‘Big’ BRoTHER

Fig. 1 The BRoTHER-logo: BRoTHER is an acronym for Biobank Research on Telemedical Approaches for Human Biobanks in a European Region. The round dots represent the biobank locations in the colour of the corporate identity (blue for Munich, grey for Regensburg, red for Pilsen and dark blue for Brno). The orientation of the dots represents the geographic situation of the four partner sites. (The logo was designed by Grüne Kommunikationsdesign, www.gruene-kd.de)
Fig. 1 The BRoTHER-logo: BRoTHER is an acronym for Biobank Research on Telemedical Approaches for Human Biobanks in a European Region. The round dots represent the biobank locations in the colour of the corporate identity (blue for Munich, grey for Regensburg, red for Pilsen and dark blue for Brno). The orientation of the dots represents the geographic situation of the four partner sites. (The logo was designed by Grüne Kommunikationsdesign, www.gruene-kd.de)

The University of Regensburg, Germany, introduces BRoTHER, a new Central European network designed to promote digitalisation in biobanking

The interaction of biobanks will become more and more important to enable the set-up of relevant collectives and collaborations for basic and translational research. Especially in rare diseases, a multicentre approach is crucial to ensure the inclusion of significant numbers of biobank specimens in an appropriate time. Digitalisation – and the possibility to share data, information and knowledge by digitalisation – represents an important issue within the networking of different biobanks which are active in the clinical context.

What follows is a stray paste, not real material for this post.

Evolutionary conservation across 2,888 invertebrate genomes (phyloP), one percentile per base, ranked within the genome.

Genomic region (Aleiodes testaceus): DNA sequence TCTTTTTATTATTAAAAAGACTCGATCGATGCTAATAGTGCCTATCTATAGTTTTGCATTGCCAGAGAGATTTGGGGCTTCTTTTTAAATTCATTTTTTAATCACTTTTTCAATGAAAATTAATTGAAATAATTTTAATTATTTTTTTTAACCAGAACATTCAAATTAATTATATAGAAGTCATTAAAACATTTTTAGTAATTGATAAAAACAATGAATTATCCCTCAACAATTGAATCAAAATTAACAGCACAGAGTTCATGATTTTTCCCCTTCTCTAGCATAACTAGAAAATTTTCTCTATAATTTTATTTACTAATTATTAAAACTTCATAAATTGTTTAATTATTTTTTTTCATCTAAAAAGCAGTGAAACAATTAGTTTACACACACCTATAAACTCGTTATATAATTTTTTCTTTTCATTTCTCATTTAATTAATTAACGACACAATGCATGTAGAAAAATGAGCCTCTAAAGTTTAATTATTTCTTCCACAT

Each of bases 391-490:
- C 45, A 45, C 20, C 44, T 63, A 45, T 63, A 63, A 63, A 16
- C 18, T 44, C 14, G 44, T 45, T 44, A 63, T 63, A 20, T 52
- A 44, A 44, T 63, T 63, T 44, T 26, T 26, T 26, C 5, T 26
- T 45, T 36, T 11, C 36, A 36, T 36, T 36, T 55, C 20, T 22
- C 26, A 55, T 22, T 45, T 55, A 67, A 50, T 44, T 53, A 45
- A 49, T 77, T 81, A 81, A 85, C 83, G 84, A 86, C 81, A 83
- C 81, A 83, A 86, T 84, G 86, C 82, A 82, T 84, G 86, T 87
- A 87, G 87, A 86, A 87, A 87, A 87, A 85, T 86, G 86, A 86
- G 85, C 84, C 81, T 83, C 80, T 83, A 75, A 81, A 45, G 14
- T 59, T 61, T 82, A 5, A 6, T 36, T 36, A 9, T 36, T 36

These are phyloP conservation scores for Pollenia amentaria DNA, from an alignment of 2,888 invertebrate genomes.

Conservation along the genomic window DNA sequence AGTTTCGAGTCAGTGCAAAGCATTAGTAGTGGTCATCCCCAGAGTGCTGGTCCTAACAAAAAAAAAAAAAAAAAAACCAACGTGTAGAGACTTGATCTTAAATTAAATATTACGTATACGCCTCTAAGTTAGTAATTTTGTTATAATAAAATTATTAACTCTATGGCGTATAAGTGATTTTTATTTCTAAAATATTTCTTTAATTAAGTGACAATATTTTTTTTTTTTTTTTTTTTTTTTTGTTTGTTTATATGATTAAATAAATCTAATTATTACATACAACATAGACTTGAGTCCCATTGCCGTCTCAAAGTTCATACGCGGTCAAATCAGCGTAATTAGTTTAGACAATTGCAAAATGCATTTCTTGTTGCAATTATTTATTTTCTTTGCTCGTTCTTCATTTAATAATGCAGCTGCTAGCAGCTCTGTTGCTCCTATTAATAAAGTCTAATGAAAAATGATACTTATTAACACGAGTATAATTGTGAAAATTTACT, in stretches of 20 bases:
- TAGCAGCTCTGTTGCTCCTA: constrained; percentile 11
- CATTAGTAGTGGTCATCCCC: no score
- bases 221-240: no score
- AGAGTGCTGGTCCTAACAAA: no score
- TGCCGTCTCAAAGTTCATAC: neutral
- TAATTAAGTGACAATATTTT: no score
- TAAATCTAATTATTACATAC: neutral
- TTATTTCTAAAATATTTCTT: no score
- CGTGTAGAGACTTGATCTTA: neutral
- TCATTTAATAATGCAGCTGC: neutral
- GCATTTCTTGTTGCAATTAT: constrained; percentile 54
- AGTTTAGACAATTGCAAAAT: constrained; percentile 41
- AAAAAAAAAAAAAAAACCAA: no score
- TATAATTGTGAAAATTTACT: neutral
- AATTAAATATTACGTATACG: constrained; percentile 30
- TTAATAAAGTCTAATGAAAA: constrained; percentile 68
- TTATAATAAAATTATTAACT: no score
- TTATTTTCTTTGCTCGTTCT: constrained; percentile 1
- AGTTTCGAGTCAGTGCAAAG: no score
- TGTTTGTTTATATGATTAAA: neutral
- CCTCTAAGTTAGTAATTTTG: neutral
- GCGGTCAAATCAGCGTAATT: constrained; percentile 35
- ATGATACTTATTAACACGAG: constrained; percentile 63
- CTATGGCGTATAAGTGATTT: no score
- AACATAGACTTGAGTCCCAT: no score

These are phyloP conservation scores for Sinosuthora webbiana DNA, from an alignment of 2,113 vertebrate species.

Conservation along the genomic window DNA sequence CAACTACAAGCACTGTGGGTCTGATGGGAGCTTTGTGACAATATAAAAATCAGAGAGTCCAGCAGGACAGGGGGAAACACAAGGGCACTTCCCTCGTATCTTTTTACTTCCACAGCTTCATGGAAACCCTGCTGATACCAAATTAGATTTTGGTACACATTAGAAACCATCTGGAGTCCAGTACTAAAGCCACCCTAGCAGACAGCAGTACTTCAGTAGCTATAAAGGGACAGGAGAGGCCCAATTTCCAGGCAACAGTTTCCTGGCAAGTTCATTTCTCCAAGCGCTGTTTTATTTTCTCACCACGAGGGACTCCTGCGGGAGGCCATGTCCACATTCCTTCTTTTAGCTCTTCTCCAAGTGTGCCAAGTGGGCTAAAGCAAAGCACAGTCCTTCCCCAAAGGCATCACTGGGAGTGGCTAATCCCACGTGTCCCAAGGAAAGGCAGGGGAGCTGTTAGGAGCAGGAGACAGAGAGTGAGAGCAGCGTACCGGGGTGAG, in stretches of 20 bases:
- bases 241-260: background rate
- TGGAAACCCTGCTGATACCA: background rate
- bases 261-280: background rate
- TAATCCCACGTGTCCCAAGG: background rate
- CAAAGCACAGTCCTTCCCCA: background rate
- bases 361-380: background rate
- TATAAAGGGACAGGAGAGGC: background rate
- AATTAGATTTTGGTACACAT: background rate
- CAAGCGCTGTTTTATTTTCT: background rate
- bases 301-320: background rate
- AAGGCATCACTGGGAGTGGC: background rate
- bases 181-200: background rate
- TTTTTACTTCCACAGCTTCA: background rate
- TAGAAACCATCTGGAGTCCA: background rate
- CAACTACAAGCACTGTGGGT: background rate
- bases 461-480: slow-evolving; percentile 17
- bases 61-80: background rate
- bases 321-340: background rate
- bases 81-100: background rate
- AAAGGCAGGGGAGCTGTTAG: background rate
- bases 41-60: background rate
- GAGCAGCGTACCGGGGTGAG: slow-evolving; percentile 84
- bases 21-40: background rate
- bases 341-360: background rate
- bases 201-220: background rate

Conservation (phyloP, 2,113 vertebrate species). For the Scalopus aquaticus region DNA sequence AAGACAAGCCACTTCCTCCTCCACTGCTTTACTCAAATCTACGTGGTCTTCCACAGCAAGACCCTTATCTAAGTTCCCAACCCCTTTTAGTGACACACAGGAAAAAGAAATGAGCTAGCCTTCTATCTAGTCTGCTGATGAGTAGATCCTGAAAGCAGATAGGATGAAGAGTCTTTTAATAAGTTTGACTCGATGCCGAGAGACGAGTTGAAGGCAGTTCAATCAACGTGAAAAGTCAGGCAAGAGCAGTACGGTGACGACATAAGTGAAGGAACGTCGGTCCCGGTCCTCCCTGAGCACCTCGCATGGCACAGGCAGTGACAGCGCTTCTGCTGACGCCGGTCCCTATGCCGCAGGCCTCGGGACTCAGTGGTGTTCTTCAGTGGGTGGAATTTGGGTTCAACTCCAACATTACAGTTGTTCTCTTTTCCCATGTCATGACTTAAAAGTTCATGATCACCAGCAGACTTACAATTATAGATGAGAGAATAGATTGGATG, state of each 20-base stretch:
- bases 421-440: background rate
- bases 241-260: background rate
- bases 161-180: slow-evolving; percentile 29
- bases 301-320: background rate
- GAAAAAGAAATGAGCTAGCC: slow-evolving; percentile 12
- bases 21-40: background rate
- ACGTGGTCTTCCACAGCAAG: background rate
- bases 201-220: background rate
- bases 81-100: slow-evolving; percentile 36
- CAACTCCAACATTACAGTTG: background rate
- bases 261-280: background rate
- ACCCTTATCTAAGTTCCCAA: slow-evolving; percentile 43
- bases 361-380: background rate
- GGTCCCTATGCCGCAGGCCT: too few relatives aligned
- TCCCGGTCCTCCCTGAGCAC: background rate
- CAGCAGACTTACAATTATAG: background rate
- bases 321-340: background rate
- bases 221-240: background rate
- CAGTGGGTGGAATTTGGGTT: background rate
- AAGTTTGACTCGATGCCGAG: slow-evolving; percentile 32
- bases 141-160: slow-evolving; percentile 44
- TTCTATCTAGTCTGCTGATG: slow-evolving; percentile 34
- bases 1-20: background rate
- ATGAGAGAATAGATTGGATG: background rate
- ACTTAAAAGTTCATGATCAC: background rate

The interaction and co-operation of biobanks of different countries have to overcome special challenges, even if these countries are located within the European Union. The BRoTHER (Biobank Research on Telemedical Approaches for Human Biobanks in a European Region) project, which is supported by a grant of the Bavarian-Czech University Agency with funding from the Bavarian State Ministry of Finance, is designed to analyse the obstacles which have to be overcome if clinical-related biobanks from two national healthcare systems wish to collaborate and set up common biobank projects.

Partners of the projects are two Bavarian institutions and two Czech institutions.

Personalised medicine

Biobanking, as a pillar of personalised medicine, represents a pivotal prerequisite for further developments in personalised medicine. In this context, building networks of biobanks represents a crucial element to enable large multi-centre clinical trials, especially in the research of rare diseases.

An important prerequisite for the appropriate exchange of biobank specimens for its potential use in research projects represents the harmonisation of the pre-analytical workflow, the quality control management of the biobank workflow, and the protocols of the analytical methods of the connected biobanks. On a European level the Biobanking and Biomolecular Resources Research Infrastructure – European Research Infrastructure Consortium (BBMRI-ERIC) is the biggest and the most important network infrastructure for biobanks in Europe.

BBMRI is a European leader in biobanking and is crucially involved in further developments of the biobank idea. Within BBMRI and BBMRI-ERIC great effort is being made to harmonise various aspects of biobanking at the European level. However, beside this great network, regional biobank networks with a smaller number of partners could also give an innovative input in the biobanking idea.

Regional biobank networks have to harmonise a smaller number of different local workflows, management systems and local regulations. In this context, we hope that the harmonisation of our regional biobank network could be finished within an appropriate time so that we can begin to set up common research projects. Such regional networks could neither be seen as a template for the interaction of biobanks on the European level, nor as a competition of the great European networks.

However, one important aim of BRoTHER (Fig. 1) is not only to identify various obstacles within the implementation of harmonisation at the member biobanks, but to monitor the way in which harmonisation problems are solved and try to find new innovative solutions.